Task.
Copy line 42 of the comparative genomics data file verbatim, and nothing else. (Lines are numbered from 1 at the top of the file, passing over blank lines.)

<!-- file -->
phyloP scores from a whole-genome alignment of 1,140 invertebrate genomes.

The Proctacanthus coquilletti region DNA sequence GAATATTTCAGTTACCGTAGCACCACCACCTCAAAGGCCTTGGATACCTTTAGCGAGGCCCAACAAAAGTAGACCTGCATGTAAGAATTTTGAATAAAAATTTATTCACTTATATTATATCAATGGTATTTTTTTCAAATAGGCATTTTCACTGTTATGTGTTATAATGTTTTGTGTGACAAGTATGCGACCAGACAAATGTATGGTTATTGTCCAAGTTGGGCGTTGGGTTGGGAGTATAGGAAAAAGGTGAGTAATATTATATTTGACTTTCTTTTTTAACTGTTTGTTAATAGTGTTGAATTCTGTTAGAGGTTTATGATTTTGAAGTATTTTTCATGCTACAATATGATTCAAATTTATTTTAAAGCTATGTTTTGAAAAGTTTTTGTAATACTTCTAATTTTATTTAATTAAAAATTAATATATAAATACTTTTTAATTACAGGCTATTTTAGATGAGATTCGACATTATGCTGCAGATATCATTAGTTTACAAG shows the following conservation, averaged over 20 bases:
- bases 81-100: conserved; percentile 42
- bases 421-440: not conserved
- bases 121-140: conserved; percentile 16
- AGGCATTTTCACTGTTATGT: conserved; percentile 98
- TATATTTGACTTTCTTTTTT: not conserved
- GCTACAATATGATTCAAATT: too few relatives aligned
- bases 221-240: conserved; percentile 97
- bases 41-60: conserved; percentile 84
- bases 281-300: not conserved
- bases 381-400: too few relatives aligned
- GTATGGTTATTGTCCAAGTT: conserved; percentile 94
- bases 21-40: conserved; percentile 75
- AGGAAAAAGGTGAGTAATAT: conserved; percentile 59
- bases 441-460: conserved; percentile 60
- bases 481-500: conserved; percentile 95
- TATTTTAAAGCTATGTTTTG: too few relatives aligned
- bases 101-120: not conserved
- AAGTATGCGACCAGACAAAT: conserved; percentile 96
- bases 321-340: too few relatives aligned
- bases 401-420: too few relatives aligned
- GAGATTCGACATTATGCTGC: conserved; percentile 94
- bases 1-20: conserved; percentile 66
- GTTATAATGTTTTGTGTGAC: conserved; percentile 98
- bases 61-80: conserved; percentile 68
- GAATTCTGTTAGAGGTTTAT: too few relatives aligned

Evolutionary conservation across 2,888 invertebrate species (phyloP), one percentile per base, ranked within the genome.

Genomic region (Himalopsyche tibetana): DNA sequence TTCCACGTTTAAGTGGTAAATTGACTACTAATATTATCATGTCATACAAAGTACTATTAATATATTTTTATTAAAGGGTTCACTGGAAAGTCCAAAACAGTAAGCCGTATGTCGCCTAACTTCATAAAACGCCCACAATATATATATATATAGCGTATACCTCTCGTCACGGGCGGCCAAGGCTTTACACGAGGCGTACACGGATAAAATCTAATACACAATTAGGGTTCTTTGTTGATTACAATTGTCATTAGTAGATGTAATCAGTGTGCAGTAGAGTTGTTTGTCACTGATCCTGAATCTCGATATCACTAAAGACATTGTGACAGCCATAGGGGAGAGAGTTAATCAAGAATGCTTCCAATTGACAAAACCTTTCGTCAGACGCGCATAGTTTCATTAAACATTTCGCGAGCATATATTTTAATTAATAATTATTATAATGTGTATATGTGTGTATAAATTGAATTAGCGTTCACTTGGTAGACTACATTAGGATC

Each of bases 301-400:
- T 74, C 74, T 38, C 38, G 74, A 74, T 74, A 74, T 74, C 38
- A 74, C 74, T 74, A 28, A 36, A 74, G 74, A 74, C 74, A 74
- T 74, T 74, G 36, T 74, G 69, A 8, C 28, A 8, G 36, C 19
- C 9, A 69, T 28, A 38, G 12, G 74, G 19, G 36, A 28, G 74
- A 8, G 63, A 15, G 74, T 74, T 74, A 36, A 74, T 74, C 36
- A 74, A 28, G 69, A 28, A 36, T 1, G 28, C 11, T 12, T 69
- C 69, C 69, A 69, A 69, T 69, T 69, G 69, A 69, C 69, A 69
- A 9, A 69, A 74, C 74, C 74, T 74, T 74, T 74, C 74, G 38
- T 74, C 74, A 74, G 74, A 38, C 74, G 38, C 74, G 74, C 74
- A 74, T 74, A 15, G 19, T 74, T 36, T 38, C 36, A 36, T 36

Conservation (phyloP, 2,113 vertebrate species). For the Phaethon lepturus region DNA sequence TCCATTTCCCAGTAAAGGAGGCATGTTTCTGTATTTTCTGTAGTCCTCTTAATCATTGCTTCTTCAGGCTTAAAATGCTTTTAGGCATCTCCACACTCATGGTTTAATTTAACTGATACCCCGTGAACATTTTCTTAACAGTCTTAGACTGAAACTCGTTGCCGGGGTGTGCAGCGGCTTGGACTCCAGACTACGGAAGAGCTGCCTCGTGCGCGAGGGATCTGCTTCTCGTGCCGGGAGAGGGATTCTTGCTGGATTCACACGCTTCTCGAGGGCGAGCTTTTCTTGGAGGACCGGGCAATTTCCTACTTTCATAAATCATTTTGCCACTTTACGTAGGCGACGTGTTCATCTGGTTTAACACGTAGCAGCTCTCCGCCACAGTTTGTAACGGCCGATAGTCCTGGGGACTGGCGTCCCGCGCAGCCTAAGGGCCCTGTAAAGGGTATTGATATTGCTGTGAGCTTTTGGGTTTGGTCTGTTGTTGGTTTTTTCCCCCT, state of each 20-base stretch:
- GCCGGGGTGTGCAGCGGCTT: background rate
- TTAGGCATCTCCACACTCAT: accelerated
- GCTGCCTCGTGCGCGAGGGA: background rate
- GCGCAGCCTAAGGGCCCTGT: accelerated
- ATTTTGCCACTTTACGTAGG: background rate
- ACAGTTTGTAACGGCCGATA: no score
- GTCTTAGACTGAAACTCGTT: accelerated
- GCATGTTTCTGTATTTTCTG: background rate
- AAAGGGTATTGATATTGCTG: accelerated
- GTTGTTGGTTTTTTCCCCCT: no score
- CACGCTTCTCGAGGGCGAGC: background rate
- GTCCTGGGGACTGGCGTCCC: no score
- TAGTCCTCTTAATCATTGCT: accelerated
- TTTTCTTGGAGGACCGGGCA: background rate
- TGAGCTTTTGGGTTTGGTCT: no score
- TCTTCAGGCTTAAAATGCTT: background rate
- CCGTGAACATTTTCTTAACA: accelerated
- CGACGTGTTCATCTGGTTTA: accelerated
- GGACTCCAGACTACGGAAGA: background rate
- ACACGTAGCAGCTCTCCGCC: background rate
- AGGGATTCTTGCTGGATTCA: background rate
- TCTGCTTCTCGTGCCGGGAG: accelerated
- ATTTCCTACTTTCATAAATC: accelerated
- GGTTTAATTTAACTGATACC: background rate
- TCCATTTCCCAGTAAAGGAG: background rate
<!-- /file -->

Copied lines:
- GCCGGGGTGTGCAGCGGCTT: background rate